We found our perfect base in the Negril Cabins at its far north end, which had gorgeous gardens and large airy wooden rooms set high on stilts. There were bammys (fried cassava bread) and banana cake for breakfast, an oil-drum barbecue on the beach serving lobster for £7, and an outrageously warm sea full of cuddling couples.

"It's good for the ego here," reported Alice, who was chuffed to find plenty of handsome guys chatting her up "even though I've had two kids and broken the fortysomething barrier".

Out in the countryside we discovered the quiet side to Jamaica, winding down lanes sporadically adorned with bountiful fruit stalls, snoozing hammock-sellers and wobbly cyclists in trilbys. Only the bars reminded us that we were touring the capital of Caribbean style and swagger. For who would not want to stop at Sophia's Cool-Out Corner? Or take a rum at Natty P's Place or shoot the breeze in Heavy D's Treasure Hut?

Following the south coast through the sugar port of Savanna-la-Mar, we trickled on down to Treasure Beach for a night at Jake's. This small designer escape is part of the Island Outpost group of hotels set up by the Jamaican record producer Chris Blackwell. There was no air-conditioning, no mosquito screens, and we had water and power cuts, but so what? It is not every day you wake up late to sunshine, sea breezes and Desmond Dekker on the CD player.

Our next stop was another Blackwell hotel, the smart, pampering Strawberry Hill, which hangs high in the sharp-ridged mountains overlooking Kingston. Here the rooms are an all-white plantation-style fantasy with exquisite mahogany furniture and mammoth four-poster beds. Sunday breakfast on the veranda was a very rock-star moment as we lounged around in fluffy dressing gowns guzzling mangoes and papayas, and listening to the heavy bass sound of still-rocking parties drifting up from the valleys far below.

The next day we tackled the long and winding ascent north to Newcastle and climbed over what the map proudly calls the Grand Ridge of the Blue Mountains. We paused for a break at Section, a junction close to the 5,060ft-high Catherine's Peak, where a shirtless man engaged us in a typically Jamaican conversation.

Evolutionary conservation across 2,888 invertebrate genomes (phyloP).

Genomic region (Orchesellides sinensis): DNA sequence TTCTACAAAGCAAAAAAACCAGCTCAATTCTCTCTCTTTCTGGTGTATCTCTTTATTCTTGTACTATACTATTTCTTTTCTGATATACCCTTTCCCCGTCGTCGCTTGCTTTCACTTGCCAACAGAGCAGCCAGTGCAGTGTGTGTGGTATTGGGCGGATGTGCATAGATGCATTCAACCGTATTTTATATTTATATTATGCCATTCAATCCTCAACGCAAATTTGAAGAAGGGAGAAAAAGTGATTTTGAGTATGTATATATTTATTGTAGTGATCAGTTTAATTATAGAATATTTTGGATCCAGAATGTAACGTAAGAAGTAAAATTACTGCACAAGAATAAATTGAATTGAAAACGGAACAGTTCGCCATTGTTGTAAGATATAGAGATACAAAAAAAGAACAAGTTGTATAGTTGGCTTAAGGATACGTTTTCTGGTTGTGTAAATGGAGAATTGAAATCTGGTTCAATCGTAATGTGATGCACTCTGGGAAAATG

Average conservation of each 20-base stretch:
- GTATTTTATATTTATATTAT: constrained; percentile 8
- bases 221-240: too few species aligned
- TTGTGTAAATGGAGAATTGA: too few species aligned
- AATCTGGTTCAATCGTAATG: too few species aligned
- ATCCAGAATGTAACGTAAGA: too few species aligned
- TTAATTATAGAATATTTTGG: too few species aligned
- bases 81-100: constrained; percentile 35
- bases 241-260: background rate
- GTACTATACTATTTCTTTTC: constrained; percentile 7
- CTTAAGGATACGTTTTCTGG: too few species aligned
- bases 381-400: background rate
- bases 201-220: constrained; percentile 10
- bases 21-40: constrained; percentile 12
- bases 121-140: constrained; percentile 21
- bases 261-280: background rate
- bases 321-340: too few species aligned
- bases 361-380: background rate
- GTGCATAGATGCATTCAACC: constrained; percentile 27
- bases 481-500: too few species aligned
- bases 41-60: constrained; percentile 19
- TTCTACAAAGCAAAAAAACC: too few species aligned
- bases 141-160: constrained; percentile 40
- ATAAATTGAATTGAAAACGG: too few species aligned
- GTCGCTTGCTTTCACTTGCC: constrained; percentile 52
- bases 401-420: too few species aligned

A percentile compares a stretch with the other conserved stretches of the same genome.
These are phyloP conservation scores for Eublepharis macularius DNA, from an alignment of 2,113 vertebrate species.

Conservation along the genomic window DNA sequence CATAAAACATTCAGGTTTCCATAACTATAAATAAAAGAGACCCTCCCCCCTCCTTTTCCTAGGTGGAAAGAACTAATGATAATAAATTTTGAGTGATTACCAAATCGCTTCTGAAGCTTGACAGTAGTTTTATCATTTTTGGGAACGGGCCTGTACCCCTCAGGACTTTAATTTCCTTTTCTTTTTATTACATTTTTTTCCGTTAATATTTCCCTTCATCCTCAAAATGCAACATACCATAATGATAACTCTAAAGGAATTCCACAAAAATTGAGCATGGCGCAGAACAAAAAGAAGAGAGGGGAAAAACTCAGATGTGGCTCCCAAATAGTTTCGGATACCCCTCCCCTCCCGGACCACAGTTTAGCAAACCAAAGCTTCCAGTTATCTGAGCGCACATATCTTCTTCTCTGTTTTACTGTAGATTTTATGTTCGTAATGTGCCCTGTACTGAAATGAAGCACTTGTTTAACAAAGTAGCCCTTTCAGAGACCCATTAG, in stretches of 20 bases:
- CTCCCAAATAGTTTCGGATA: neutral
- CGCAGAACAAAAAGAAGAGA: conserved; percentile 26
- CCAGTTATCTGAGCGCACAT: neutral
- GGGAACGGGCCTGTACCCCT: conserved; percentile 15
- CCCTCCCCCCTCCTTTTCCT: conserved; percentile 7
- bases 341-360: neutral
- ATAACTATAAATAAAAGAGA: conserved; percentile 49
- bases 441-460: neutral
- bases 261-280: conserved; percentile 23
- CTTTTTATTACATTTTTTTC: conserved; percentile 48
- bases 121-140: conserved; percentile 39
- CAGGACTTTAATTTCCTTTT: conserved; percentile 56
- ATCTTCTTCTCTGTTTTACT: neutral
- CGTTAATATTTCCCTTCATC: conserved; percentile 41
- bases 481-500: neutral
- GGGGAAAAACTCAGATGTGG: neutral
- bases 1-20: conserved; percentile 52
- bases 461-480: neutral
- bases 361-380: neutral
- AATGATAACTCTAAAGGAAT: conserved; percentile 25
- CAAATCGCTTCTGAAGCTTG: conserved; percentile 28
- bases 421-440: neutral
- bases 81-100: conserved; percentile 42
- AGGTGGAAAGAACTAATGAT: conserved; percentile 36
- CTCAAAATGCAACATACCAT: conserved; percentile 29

"Good morning!"

"Respect."

"Lovely view."

"One blood."

"You live here?"

"O'Neill."

O'Neill had ruddy, cracked-varnish eyes that suggested a more than passing acquaintance with ganja. He told us about the joys of rastafarianism and his relatives in Handsworth, then sold us an aromatic bag of Blue Mountain coffee beans for a fiver. After that, it was downhill all the way, following a fabulous but precarious drive through warm, pelting rain to Tranquility, one of several villages in a valley rich in ackee trees, which bear flamboyant fruits like bright red light bulbs.

Trundling round the barely developed north-east coast, we came to the drowsy banana port of Port Antonio and concluded our adventure at the secluded Dragon Bay Villas, which has a cosy private beach.

A good reason to stay here is that the resident band is the Jolly Boys, who play mento, the calypso-like precursor of ska that mixes banjo, bongos, guitar and rumba box. They look a bit like grey-bearded museum pieces now, but there is nothing outdated about the fruity innuendo of their songs, which are all about women who like their "big bamboo" straight and tall, and how you can always get a new wife, but you will never get another mother in your life.

There was even music playing when we checked in to fly home from Kingston. The children returned to school with their hair dutifully braided and beaded, and we all suffered Jamaica lag for weeks.

But now when we get nostalgic we just put our tapes on, reach for the rum and remember a sunny Caribbean island where - as the Sensations put it - "everyday is just a holiday, I don't care what the crowd may say".

 

About the author

Lynda Lee Burks has lived in Jamaica most of her adult life. She supports her passion for living by the sea, by organizing tours of Jamaica, producing events – dub poets to destination weddings, and as artist and teacher.